Monday, August 29, 2005

Mocking

This piece originally appeared on Rense.com on December 21, 2002. It is reposted as a reminder of the significance of what happened nearly five years ago and the consequences thereof, which should be apparent to all. (www.rense.com/general32/mocking.htm)

It was long ago and in private that everything had been decided. The time to take a stand and show himself a man had come and gone, washed away like a name in the sand as the waves splash in and out, or as the wind blows. But, of course, he could not act.

Two years ago, when his brother's and Katherine Harris's purge of the Florida voter rolls, primarily of blacks, was not enough, the Governor of Texas went to court to stop the count. Ultimately, he took what can, out of generosity, be called a case to the nation's highest tribunal.

On December 12, 2000, five Justices of the United States Supreme Court stopped the counting of votes, again primarily those of blacks, which would have shown George W. Bush to be a loser. Instead, he was the Pretender-select or, as Kevin Phillips prefers, His Fraudulency the Second. (www.prospect.org/print/V12/2/phillips-k.html)

On December 12, 2002, a new insult was added to an old injury. The Pretender rode into action and attempted to lance a Lott.

Any suggestion that the segregated past was acceptable or positive is offensive, and it is wrong. Recent remarks by Senator Lott do not reflect the spirit of our country. He has apologized, and rightly so.

Every day our nation was segregated was a day that America was unfaithful to our founding ideals. And the founding ideals of our nation and, in fact, the founding ideals of the political party I represent was, (sic) and remains today, the equal dignity and equal rights of every American.

Senator Lott, in what The New York Times called Apology No. 4, agreed. "...(H)is words were wrong and he is sorry," said a spokesman. "He repudiates segregation because it is immoral."

On Friday the thirteenth, as was appropriate, Senator Lott made Apology No. 5.

Segregation is a stain on our nation's soul. There is no other way to describe it. It represents one of the lowest moments in our nation's history. And we can never forget that. Not only have I seen the destruction by those immoral policies of the past, I have tried to and will continue to do everything in my power to insure that we never go back to that type of country again.

If true, Senator, a good place to start would be with a denunciation of the biggest impostor in American history. Do you dare?

In this new role of slaying dragons and saving damsels in distress, Saint George might want his squire to awaken him sooner. If not, many villages will be burned and many ladies ravished. A week is a terrible thing to waste.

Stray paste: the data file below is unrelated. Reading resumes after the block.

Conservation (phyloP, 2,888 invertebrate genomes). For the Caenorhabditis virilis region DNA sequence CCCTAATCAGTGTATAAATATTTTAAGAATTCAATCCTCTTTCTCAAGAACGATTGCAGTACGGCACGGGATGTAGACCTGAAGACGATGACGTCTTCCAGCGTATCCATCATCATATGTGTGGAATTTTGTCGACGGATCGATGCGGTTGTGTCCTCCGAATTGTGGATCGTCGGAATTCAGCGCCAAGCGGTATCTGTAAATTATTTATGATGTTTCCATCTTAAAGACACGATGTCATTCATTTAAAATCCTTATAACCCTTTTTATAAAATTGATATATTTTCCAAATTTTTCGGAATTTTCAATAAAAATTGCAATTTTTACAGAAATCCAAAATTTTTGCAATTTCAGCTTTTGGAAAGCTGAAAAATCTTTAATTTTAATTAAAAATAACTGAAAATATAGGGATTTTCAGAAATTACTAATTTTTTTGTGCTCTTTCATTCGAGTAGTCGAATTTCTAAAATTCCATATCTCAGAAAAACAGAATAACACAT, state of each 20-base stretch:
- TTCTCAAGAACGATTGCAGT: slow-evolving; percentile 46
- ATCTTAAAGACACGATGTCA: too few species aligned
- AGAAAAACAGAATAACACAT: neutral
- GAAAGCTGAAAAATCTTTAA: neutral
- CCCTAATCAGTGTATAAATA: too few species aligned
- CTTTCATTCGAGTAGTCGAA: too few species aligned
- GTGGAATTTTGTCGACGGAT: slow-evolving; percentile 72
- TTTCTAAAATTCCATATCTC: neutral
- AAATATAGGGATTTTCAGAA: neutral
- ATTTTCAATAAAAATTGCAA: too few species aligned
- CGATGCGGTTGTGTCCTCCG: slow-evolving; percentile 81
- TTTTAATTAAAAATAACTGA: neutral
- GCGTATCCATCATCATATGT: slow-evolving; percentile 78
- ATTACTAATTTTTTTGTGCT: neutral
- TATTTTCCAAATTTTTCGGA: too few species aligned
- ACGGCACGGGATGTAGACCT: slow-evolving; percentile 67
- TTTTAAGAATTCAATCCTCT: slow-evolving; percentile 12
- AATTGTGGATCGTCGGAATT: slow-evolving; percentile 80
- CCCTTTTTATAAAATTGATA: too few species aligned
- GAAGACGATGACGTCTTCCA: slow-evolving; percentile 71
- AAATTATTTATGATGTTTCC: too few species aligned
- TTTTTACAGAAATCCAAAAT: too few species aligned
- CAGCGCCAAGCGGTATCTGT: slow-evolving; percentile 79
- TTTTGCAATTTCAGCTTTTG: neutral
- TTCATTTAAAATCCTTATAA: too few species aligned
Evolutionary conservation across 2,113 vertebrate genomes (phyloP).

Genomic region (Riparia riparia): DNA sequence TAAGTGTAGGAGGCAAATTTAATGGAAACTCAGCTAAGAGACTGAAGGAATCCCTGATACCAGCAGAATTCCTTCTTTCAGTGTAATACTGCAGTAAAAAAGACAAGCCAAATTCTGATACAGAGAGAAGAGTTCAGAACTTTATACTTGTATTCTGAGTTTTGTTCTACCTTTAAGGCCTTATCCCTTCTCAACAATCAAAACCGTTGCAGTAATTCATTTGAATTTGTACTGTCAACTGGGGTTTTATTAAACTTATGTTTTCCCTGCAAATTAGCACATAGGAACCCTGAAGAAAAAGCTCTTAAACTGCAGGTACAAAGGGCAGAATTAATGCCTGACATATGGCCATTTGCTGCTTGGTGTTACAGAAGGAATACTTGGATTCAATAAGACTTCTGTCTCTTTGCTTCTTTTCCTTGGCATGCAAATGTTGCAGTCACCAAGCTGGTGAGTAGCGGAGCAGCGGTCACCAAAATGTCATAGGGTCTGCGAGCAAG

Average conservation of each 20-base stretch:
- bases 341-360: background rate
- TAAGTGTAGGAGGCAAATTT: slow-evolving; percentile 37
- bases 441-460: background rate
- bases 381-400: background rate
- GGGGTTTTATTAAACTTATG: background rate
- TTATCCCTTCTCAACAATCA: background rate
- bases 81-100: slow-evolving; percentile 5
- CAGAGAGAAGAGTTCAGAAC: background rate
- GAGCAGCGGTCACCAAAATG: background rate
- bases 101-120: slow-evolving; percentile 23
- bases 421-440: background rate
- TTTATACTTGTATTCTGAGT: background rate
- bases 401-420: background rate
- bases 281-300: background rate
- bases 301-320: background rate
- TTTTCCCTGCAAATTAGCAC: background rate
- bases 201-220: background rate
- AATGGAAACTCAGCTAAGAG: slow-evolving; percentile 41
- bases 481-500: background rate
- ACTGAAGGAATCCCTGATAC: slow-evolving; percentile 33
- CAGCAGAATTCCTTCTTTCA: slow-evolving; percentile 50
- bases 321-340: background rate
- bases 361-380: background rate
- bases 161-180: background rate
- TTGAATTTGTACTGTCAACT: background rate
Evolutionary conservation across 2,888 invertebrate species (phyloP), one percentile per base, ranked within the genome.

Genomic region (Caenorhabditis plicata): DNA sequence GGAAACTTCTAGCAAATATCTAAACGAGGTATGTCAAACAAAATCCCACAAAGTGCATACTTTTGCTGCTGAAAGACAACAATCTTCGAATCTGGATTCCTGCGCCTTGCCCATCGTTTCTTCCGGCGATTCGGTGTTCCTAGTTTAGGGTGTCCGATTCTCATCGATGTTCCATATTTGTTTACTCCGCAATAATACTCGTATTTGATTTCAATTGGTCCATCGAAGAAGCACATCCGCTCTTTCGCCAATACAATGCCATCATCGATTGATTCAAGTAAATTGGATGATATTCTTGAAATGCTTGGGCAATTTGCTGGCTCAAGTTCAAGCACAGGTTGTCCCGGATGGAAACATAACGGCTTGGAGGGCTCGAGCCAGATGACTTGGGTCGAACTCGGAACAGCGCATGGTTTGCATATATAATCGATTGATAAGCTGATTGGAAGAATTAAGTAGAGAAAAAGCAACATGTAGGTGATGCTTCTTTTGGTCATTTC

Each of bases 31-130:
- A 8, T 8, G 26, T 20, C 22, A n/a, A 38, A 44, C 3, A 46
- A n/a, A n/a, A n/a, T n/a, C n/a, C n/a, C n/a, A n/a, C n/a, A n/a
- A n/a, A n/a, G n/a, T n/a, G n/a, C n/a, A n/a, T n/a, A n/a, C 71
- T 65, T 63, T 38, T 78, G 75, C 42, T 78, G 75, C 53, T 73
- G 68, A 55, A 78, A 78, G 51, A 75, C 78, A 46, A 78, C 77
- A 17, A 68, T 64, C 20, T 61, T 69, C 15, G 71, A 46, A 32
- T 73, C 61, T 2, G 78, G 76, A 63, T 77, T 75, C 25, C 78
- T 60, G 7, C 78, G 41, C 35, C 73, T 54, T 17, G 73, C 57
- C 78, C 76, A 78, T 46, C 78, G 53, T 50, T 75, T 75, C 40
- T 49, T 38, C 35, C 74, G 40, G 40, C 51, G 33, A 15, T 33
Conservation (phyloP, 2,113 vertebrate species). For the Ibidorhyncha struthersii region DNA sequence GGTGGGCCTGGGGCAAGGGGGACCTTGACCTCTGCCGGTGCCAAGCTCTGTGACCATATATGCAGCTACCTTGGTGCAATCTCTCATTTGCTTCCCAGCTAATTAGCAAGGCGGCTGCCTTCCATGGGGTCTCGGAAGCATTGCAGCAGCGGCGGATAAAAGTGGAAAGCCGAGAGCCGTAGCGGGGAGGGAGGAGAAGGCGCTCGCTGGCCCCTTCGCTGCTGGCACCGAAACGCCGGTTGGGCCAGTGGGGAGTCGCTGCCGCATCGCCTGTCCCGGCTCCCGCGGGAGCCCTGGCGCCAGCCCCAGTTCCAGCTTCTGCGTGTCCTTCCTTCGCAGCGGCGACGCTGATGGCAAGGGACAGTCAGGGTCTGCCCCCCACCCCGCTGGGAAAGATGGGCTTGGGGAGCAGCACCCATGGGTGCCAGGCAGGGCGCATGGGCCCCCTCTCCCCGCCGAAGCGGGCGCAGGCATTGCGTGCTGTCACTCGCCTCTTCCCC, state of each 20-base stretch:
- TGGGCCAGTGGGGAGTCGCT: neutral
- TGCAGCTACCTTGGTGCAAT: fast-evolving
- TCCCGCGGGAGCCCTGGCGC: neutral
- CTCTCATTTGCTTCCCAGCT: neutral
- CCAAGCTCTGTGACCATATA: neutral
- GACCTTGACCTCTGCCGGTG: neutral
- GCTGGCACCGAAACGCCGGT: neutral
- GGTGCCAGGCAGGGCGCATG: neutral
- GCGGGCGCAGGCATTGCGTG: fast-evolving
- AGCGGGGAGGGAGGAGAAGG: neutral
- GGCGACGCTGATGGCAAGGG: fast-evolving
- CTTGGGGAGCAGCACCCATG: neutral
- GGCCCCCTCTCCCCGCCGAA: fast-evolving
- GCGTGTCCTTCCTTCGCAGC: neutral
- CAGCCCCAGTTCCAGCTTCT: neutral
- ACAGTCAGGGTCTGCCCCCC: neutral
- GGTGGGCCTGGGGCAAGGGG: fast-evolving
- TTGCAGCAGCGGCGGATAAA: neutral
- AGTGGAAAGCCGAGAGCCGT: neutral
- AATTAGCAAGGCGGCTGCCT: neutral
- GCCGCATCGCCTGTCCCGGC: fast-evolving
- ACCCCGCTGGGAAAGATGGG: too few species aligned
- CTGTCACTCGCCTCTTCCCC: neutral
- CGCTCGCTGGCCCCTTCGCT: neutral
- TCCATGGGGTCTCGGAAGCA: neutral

When George Bush the Elder ran the Willie Horton ads, George the Younger did not say, "Dad, that is divisive." When President Bush appointed Clarence Thomas to the Supreme Court, his son did not say, "Dad, that is divisive, and Elliot Richardson is far more qualified." And when George W. Bush ran in the South Carolina primary, he did not say, "The Confederate flag is as offensive to blacks as the swastika is to Jews. It is a symbol of hate, not of heritage. And that is divisive." Oh no, no not George, he did it his way.

The Pretender denounced Lott for doing what he had done himself. The Senator simply does not know how to play Jim Crow--off stage with secrecy, subtlety, and a smile. By posing as the good knight, the Pretender has revealed all the vices of Arthur's betrayer and none of the virtues. Indeed, George W. Bush denouncing Trent Lott is like Lucifer defining loyalty.

Try as they might, the Pretender and the Senator will not make us forget Burns and Allen. Neither will they become regulars on Saturday Night Live. Their repeated attempts to win Best Actor and Best Supporting Actor in an Outrageous Role is annoying the audience and the academy.

On the same day the Pretender faulted Senator Lott, he violated separation of church and state in the city where the Declaration of Independence and the Constitution were signed, in the place that was the capital of the United States when the Bill of Rights was ratified. Was that the hypocrite's daily double, or was it tic tac toe for the clueless? After such a performance, one wonders if Mae West's co-star in My Little Chickadee would still want his tombstone to read: "Here lies W.C. Fields. I would rather be living in Philadelphia." For it was acts like The George and Trent Show that killed vaudeville.

Had George Wallace been the Democratic candidate in 2000, George W. Bush would have used the same tactics in Florida. Yes, the votes of John and Mary Q. Public would have been ignored even though they look like the folks from central casting--Colin Powell and Condolezza Rice. But Wallace would have found the "pussyfooting" intolerable.

Mark Twain was right: "Truth is stranger than fiction." To wit, if Shakespeare will forgive me:

The time is out of joint, O cursed spite,
That ever I was born to set it right.
The Pretender's in the White House, 'tis true;
And the President hosts Saturday Night.

(c) 2002 Marvin D. Jones. All rights reserved.